“Overcoming poverty is not an act of charity, it is an act of justice”, said Nelson Mandela in a quote that closes ‘Mandela: The Official Exhibition” on London’s southbank. He went on to explain how poverty can be overcome: “Like slavery and apartheid, poverty is not natural, it is man-made and it can be eradicated by the actions of human beings”.
I kept returning to this quote while viewing Chiwetel Ejiofor’s, ‘The Boy Who Harnessed The Wind‘, a few hours later. The film tells the true story of William Kamkwamba, a Malawian boy who rescues his family from starvation after rapacious tea estate bosses cut down trees that protect local villagers’ farms from flooding.
Mandela’s words, of course, were intended to rebellion, encouraging the South African working class to overthrow apartheid and take power away from the privileged minority that oppressed them. The subtitle of the exhibition, which has been curated by one of Mandela’s children, is ‘A Revolutionary Experience’, and it brings Mandela’s socialist beliefs to the forefront of his biography. Indeed, we learn that Mandela became a communist in his early twenties and remained so for the rest of his life. There is moving footage of his tribute to Chris Hani, the Communist Party of South Africa leader, following his 1993 assassination.
The exhibition is also clear that Mandela believed that overcoming the extreme oppression of apartheid required armed resistance. That is why he co-founded ‘Spear of the Nation’, the African National Congress’ military wing in 1961. Perhaps more surprising for many visitors will be to read Mandela re-affirming the need for violent struggle even after his release from Robben Island prison thirty years later. It was a further two years before the ANC finally laid down its arms.
In ‘The Boy Who Harnessed The Wind’, however, the “actions of human beings” that overcome poverty centre on a teenage boy utilising a basic knowledge of physics and engineering to provide electricity for one village. His father, played by Ejiofor, does join other men from the village in protest against a government that has ignored their descent into famine, but these actions are portrayed as futile. The village chief who has the temerity to speak out publicly is brutally beaten.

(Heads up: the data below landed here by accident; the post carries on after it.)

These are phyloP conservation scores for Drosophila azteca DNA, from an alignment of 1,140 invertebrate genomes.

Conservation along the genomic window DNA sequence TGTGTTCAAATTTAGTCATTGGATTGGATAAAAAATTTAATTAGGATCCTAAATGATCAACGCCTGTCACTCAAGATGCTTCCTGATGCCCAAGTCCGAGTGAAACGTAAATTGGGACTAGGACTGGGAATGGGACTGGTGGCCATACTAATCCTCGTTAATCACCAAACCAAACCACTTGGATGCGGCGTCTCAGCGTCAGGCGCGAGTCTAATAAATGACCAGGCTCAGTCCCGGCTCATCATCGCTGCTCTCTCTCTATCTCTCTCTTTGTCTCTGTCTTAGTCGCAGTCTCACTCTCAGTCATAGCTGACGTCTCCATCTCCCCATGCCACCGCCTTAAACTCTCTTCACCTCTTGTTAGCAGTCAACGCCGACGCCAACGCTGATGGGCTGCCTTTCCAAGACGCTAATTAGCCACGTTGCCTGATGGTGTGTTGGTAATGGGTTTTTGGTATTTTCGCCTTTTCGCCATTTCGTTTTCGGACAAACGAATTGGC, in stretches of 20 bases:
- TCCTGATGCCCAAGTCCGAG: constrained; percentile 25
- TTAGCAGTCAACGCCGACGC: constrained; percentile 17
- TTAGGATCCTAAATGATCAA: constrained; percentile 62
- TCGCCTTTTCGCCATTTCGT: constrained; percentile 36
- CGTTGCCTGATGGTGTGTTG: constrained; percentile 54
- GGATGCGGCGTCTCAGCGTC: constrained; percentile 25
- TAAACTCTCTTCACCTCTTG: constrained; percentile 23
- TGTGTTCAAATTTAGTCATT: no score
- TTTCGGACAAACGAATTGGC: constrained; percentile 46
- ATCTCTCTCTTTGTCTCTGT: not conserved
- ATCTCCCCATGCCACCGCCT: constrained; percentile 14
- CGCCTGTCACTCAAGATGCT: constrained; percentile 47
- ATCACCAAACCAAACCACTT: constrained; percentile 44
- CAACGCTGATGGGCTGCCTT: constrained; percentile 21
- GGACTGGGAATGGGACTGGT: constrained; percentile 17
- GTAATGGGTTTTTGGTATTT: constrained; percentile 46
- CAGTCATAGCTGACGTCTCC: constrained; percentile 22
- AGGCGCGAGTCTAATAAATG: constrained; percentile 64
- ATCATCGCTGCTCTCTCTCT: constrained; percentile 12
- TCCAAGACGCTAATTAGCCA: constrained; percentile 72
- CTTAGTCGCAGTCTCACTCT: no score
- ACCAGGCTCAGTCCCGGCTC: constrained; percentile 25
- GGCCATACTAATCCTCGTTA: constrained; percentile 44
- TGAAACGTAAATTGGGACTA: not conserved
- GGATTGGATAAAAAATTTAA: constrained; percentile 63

It is not quite as much of a juxtaposition as it may seem, because both ‘Mandela: the official exhibition’ and ‘The Boy Who Harnessed The Wind’ are very human and uplifting real-life stories.
From the opening scenes of ‘The Boy Who Harnessed The Wind’ we see that William is a talented fixer of all things electronic. Elders bring their faulty radio sets to him and he wins the respect of older boys by squeezing just enough juice out of some ageing batteries to enable them to listen to a big football match. It is hardly ruining the suspense to reveal that he later turns his talents to building a DIY wind turbine, hooking up a junkyard pump to a car battery, wired to a bike and some blades fashioned from plastic piping.
All this is achieved by a boy who has enjoyed only a smattering of formal education, but manages to turn his parents’ inability to pay his school fees to his advantage – spending all day in the library learning directly from battered old textbooks. It is a powerful true story, but there have been plenty of those which gained heavy-handed Hollywood treatment and disappointed on the big screen. Ejiofor, in his directorial debut, makes no such mistakes. The despair and tension as William’s previously happy family begins to crack under the strain of famine seems very real, as are the moments of euphoria and tenderness. We returned from the cinema to our comfortable first-world home uplifted and enriched.
In contrast, despite having even more compelling material to work from – indeed, probably the most inspiring story of courage, conviction and sheer human decency in the modern age – ‘Mandela: the official exhibition’ somewhat underwhelmed.
There is some great stuff in it, make no mistake, including a wonderful little room on how British artists opposed apartheid. It reminded me that we don’t always get it wrong on this richly endowed little island and the interviews with Benjamin Zephania, Neneh Cherry and Jerry Dammers are particularly well worth watching.
Moreover, it is impossible to have an exhibition about Nelson Mandela that doesn’t get your anger rising, or bring a tear to your eye, particularly when reading the achingly loving letters he wrote to the children he was not permitted to see for sixteen years, even on the one annual family visit permitted to him. But, overall, it was all a bit loose. Like reading a biography comprised of disparate Tweets, Instagram posts and the odd YouTube video.
Maybe it is just an exhibition aimed at a generation brought up on social media. It certainly attracted a fairly young audience. But a previous exhibition at the Royal Festival Hall last summer was much better, in my view, and charted a clearer course through Mandela’s life.
In any case, from a day of learning about African heroes it was a film about a young Malawian boy that stole the markontour prize for weekend cultural treats. Being a great humanist, as well as a revolutionary strategist, one has to guess that Nelson Mandela would also have enjoyed the story of William Kamkwamba’s personal struggle against adversity, while always keeping his eye on the bigger prize of comprehensive, society-wide emancipation.